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SPOTLIGHT
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GOP departure creates political options

Published on -9/9/2012, 10:52 AM

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Political parties are like sports fans. Most tend to stay with one team from cradle to grave. You'd no sooner see a Royals fan in Cardinal red than Rockies purple.

People leave political parties with that same rarity. So it was noteworthy that Wichita's Jean Schodorf, one of the moderate Republicans unseated by Gov. Sam Brownback's allies, announced Aug. 30 she was leaving the GOP. Schodorf's departure from the GOP makes a strong statement about the current state of party politics in Kansas.

Animosity within the GOP built up for more than a decade until war broke out in 2012. Factionalism is common in majority parties like the Kansas GOP. However, those factions tend to fight in the Legislature but settle their differences before they spill over into contested primaries.

When the fights fail legislative containment and go to elections, they can spell doom for the majority party. The choice Schodorf makes likely will have a lasting impact on Kansas politics, if for no other reason than she might start a chain reaction that could shift the partisan balance in the state.

The obvious strategy would be for Schodorf to join the Democratic Party. While a distant second in voter registrations, Democrats are competitive in Kansas at the right time and in the right district. Schodorf's Democratic realignment would send a clear signal that unless one is in strong lockstep with Gov. Brownback, the Republican Party is no welcome place.

The Democrats, until recently, had a strong campaign apparatus that could be rebuilt with the right leadership. Democrats would not supplant the Republicans as the state's majority party, but could return to their competitiveness during the Sebelius era.

However, the last time moderate Republicans were enticed to switch to the Democrats, only a few made the move. Paul Morrison and Mark Parkinson did not inspire a flood of Republicans to leave the party, but they were not shown the door in the emphatic way Schodorf and her kind were.

Schodorf and the bevy of other ousted Republicans like Tim Owens, Roger Reitz and Dick Kelsey could simply run as independents. Unaffiliated voters in Kansas are smaller in number than nationwide, but the number is growing and popular dissatisfaction with the two main parties could inspire a Ross Perot-style anti-party revolt.

However, even Ross Perot eventually decided he needed a party, which leads to the third option.

Assuming conservatives and moderates make roughly equal numbers of the state GOP, rather than moving in with Democrats Schodorf might decide it's time to build a new house and form a new party entirely. Third parties like the Populists have a history in Kansas, sweeping the GOP out in the late 1800s.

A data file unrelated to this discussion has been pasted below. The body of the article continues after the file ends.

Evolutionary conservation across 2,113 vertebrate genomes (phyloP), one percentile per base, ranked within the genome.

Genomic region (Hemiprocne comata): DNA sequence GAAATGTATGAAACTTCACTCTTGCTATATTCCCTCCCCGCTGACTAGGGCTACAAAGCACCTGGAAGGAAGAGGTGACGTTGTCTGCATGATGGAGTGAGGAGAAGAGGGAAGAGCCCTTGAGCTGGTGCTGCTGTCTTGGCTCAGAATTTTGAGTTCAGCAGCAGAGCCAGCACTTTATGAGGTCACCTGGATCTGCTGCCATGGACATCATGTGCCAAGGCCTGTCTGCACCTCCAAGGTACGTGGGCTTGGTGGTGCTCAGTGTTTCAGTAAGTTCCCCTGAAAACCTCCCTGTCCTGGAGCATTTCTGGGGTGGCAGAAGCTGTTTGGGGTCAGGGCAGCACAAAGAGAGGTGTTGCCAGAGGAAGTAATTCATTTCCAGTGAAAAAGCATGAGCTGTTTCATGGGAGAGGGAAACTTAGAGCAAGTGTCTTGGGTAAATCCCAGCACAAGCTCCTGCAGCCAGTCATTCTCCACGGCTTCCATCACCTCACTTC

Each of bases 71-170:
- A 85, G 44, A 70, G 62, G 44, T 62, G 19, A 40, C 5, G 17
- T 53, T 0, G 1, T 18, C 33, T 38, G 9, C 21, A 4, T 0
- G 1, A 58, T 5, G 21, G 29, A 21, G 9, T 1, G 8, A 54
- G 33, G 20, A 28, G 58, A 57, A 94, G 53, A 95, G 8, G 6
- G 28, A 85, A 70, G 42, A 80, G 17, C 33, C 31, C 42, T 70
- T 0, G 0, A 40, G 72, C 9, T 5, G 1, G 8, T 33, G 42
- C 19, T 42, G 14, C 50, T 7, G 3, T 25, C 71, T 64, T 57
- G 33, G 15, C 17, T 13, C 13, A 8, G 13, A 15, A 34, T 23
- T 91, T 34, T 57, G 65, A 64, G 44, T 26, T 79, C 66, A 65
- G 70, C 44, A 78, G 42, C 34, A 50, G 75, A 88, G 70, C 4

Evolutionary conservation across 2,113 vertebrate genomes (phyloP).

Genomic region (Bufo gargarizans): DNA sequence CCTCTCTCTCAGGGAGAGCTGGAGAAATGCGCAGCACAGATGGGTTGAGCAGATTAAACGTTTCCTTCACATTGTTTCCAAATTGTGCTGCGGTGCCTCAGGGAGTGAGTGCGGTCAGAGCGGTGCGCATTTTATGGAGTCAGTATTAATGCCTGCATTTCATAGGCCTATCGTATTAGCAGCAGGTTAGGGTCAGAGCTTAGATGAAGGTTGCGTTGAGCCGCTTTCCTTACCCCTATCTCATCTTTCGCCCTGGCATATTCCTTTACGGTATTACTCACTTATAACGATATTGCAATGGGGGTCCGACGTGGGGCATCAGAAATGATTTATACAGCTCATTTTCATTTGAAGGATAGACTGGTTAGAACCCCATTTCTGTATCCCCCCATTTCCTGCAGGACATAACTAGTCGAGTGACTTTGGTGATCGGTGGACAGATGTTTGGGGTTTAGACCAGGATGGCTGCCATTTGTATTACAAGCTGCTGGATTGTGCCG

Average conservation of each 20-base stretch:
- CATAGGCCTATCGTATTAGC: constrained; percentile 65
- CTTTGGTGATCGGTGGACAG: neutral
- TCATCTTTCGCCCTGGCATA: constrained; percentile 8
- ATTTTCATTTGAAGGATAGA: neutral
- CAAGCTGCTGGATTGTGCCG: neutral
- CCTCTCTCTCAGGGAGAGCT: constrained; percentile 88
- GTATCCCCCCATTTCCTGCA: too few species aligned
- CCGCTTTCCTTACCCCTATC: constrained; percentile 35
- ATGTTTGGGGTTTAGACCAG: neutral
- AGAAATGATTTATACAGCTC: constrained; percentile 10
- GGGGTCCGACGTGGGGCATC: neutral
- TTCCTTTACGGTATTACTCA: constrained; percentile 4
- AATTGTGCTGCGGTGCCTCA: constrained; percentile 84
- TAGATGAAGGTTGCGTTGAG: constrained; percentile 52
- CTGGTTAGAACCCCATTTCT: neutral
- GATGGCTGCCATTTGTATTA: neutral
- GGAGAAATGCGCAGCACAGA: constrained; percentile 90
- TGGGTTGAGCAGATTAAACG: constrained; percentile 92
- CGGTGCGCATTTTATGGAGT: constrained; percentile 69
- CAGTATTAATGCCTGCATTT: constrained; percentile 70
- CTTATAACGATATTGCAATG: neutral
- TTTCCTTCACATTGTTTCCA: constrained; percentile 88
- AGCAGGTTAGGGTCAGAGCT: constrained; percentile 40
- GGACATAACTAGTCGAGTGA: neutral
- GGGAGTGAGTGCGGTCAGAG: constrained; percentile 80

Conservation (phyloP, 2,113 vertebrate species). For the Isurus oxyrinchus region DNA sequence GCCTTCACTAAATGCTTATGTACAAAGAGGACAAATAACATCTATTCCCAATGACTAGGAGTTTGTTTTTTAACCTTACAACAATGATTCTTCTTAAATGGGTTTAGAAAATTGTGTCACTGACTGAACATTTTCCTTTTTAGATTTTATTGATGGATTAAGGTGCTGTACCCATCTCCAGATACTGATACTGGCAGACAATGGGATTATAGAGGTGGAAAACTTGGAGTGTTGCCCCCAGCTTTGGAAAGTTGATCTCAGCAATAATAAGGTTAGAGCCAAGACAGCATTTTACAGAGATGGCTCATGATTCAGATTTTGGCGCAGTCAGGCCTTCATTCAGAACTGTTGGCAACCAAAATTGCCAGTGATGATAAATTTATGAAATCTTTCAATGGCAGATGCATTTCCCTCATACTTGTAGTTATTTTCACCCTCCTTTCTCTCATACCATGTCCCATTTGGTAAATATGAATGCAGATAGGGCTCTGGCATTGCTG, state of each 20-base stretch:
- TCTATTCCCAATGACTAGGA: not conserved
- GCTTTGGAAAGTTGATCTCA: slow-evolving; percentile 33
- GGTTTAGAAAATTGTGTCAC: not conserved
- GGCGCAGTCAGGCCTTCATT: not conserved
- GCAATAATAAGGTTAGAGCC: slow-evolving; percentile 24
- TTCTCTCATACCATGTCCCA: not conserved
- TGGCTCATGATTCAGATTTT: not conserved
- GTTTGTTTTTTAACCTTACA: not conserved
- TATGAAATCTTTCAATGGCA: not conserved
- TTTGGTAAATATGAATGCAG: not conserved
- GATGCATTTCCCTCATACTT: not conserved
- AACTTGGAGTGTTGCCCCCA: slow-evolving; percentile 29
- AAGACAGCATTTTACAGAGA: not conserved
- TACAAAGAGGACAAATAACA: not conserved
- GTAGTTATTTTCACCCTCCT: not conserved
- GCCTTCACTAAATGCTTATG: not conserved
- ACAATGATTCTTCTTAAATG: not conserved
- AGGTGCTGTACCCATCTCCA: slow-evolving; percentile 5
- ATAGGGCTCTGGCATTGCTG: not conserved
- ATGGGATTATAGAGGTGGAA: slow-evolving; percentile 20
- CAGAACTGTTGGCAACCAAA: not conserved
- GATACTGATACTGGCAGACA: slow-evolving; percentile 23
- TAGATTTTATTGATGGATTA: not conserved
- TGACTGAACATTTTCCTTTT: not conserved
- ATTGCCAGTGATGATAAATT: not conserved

Former Gov. Bill Graves and Senate President Steve Morris were able to quickly build a campaign apparatus outside the existing GOP structure during the primary and fund it well, though the Democratic-allied sources of that money make it unlikely they could access that money again from a new party.

Moderate Republicans do vote distinctly differently than their Democratic counterparts, so they might be an awkward fit there. But a third party, able to control its own agenda and platform, raise its own money and offer a consistent alternative vision might be a viable option.

The history of third parties does not suggest we should have much confidence, however. Whether it is Perot's Reform Party, or going back to the Know-Nothings and Anti-Masonic parties, third parties tend to have a quick rise and quicker fall. The Libertarians and Socialists notwithstanding, most startup political parties do not last more than an election or two.

But most startup parties lack the existing numbers and structure that Schodorf's group has. And most of those other parties were national, where voters are more divided between the main parties. Here in Kansas, there is a sizable chunk of the population that just might respond to a new political entity.

The divorce from Brownback's conservatives just might give Schodorf and her allies the opportunity to blaze a new trail and compete with a brand-new party.

Chapman Rackaway is an associate professor of political science at Fort Hays State University.

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